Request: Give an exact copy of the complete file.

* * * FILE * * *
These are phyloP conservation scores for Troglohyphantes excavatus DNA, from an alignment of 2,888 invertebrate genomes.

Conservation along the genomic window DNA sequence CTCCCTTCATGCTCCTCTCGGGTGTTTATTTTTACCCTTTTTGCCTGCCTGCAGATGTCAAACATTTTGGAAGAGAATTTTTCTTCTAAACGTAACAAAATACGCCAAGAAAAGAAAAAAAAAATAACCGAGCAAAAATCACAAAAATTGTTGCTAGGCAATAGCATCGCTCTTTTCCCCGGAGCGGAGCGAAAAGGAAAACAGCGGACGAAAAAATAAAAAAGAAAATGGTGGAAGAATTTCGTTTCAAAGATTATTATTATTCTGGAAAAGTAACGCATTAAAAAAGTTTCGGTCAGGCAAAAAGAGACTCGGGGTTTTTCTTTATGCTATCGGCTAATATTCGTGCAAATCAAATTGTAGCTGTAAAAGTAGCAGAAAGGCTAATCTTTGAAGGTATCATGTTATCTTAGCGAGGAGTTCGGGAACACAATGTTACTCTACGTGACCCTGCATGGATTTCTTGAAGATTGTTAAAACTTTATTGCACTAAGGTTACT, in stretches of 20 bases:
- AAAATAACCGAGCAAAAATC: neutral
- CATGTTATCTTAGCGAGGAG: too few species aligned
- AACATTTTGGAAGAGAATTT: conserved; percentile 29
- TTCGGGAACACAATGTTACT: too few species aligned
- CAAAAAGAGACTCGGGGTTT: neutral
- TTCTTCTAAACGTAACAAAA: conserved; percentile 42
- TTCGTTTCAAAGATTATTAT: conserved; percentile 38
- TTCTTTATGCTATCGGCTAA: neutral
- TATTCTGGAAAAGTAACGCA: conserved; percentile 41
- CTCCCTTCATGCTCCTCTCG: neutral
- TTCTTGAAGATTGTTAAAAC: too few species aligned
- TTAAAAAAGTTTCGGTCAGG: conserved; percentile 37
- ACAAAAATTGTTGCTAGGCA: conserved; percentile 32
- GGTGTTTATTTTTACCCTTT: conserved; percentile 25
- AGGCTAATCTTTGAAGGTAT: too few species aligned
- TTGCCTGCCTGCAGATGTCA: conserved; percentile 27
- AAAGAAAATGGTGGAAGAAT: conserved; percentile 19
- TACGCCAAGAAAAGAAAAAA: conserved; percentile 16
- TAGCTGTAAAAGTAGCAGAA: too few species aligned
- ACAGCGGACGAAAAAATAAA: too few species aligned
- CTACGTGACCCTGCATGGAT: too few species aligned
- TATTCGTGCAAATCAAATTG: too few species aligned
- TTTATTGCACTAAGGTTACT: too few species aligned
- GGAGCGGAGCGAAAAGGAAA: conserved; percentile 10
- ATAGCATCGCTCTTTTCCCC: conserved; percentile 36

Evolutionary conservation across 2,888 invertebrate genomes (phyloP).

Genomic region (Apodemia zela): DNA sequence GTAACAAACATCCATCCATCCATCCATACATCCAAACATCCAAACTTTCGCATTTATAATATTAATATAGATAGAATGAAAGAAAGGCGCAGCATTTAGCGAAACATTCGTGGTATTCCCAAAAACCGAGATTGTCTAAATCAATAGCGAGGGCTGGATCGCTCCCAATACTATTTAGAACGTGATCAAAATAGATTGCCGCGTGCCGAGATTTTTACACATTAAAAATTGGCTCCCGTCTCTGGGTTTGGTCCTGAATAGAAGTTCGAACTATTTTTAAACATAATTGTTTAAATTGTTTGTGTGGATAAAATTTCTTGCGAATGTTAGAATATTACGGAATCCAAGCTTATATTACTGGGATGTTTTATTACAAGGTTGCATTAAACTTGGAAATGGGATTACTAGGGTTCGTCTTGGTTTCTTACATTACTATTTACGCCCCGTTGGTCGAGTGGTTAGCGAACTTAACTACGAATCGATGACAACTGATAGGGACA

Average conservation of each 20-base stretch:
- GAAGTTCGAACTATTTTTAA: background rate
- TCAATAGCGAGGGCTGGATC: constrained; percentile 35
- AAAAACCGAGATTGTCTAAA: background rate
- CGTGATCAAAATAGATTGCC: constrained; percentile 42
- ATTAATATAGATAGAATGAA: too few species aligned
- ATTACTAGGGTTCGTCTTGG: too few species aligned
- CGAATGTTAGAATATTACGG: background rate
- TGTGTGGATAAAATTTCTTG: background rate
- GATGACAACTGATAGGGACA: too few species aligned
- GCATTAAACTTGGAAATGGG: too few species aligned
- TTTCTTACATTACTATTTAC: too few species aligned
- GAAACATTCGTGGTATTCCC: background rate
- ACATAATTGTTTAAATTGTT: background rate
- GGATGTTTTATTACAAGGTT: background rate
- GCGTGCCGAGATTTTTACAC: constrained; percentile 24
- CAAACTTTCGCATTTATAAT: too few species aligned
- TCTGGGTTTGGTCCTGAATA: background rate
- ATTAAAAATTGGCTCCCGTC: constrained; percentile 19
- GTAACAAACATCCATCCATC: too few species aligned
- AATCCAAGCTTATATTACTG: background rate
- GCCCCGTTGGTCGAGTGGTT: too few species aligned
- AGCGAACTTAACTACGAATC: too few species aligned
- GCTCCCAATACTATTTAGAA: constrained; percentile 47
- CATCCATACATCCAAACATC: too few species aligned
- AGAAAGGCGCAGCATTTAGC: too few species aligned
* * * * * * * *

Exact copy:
These are phyloP conservation scores for Troglohyphantes excavatus DNA, from an alignment of 2,888 invertebrate genomes.

Conservation along the genomic window DNA sequence CTCCCTTCATGCTCCTCTCGGGTGTTTATTTTTACCCTTTTTGCCTGCCTGCAGATGTCAAACATTTTGGAAGAGAATTTTTCTTCTAAACGTAACAAAATACGCCAAGAAAAGAAAAAAAAAATAACCGAGCAAAAATCACAAAAATTGTTGCTAGGCAATAGCATCGCTCTTTTCCCCGGAGCGGAGCGAAAAGGAAAACAGCGGACGAAAAAATAAAAAAGAAAATGGTGGAAGAATTTCGTTTCAAAGATTATTATTATTCTGGAAAAGTAACGCATTAAAAAAGTTTCGGTCAGGCAAAAAGAGACTCGGGGTTTTTCTTTATGCTATCGGCTAATATTCGTGCAAATCAAATTGTAGCTGTAAAAGTAGCAGAAAGGCTAATCTTTGAAGGTATCATGTTATCTTAGCGAGGAGTTCGGGAACACAATGTTACTCTACGTGACCCTGCATGGATTTCTTGAAGATTGTTAAAACTTTATTGCACTAAGGTTACT, in stretches of 20 bases:
- AAAATAACCGAGCAAAAATC: neutral
- CATGTTATCTTAGCGAGGAG: too few species aligned
- AACATTTTGGAAGAGAATTT: conserved; percentile 29
- TTCGGGAACACAATGTTACT: too few species aligned
- CAAAAAGAGACTCGGGGTTT: neutral
- TTCTTCTAAACGTAACAAAA: conserved; percentile 42
- TTCGTTTCAAAGATTATTAT: conserved; percentile 38
- TTCTTTATGCTATCGGCTAA: neutral
- TATTCTGGAAAAGTAACGCA: conserved; percentile 41
- CTCCCTTCATGCTCCTCTCG: neutral
- TTCTTGAAGATTGTTAAAAC: too few species aligned
- TTAAAAAAGTTTCGGTCAGG: conserved; percentile 37
- ACAAAAATTGTTGCTAGGCA: conserved; percentile 32
- GGTGTTTATTTTTACCCTTT: conserved; percentile 25
- AGGCTAATCTTTGAAGGTAT: too few species aligned
- TTGCCTGCCTGCAGATGTCA: conserved; percentile 27
- AAAGAAAATGGTGGAAGAAT: conserved; percentile 19
- TACGCCAAGAAAAGAAAAAA: conserved; percentile 16
- TAGCTGTAAAAGTAGCAGAA: too few species aligned
- ACAGCGGACGAAAAAATAAA: too few species aligned
- CTACGTGACCCTGCATGGAT: too few species aligned
- TATTCGTGCAAATCAAATTG: too few species aligned
- TTTATTGCACTAAGGTTACT: too few species aligned
- GGAGCGGAGCGAAAAGGAAA: conserved; percentile 10
- ATAGCATCGCTCTTTTCCCC: conserved; percentile 36

Evolutionary conservation across 2,888 invertebrate genomes (phyloP).

Genomic region (Apodemia zela): DNA sequence GTAACAAACATCCATCCATCCATCCATACATCCAAACATCCAAACTTTCGCATTTATAATATTAATATAGATAGAATGAAAGAAAGGCGCAGCATTTAGCGAAACATTCGTGGTATTCCCAAAAACCGAGATTGTCTAAATCAATAGCGAGGGCTGGATCGCTCCCAATACTATTTAGAACGTGATCAAAATAGATTGCCGCGTGCCGAGATTTTTACACATTAAAAATTGGCTCCCGTCTCTGGGTTTGGTCCTGAATAGAAGTTCGAACTATTTTTAAACATAATTGTTTAAATTGTTTGTGTGGATAAAATTTCTTGCGAATGTTAGAATATTACGGAATCCAAGCTTATATTACTGGGATGTTTTATTACAAGGTTGCATTAAACTTGGAAATGGGATTACTAGGGTTCGTCTTGGTTTCTTACATTACTATTTACGCCCCGTTGGTCGAGTGGTTAGCGAACTTAACTACGAATCGATGACAACTGATAGGGACA

Average conservation of each 20-base stretch:
- GAAGTTCGAACTATTTTTAA: background rate
- TCAATAGCGAGGGCTGGATC: constrained; percentile 35
- AAAAACCGAGATTGTCTAAA: background rate
- CGTGATCAAAATAGATTGCC: constrained; percentile 42
- ATTAATATAGATAGAATGAA: too few species aligned
- ATTACTAGGGTTCGTCTTGG: too few species aligned
- CGAATGTTAGAATATTACGG: background rate
- TGTGTGGATAAAATTTCTTG: background rate
- GATGACAACTGATAGGGACA: too few species aligned
- GCATTAAACTTGGAAATGGG: too few species aligned
- TTTCTTACATTACTATTTAC: too few species aligned
- GAAACATTCGTGGTATTCCC: background rate
- ACATAATTGTTTAAATTGTT: background rate
- GGATGTTTTATTACAAGGTT: background rate
- GCGTGCCGAGATTTTTACAC: constrained; percentile 24
- CAAACTTTCGCATTTATAAT: too few species aligned
- TCTGGGTTTGGTCCTGAATA: background rate
- ATTAAAAATTGGCTCCCGTC: constrained; percentile 19
- GTAACAAACATCCATCCATC: too few species aligned
- AATCCAAGCTTATATTACTG: background rate
- GCCCCGTTGGTCGAGTGGTT: too few species aligned
- AGCGAACTTAACTACGAATC: too few species aligned
- GCTCCCAATACTATTTAGAA: constrained; percentile 47
- CATCCATACATCCAAACATC: too few species aligned
- AGAAAGGCGCAGCATTTAGC: too few species aligned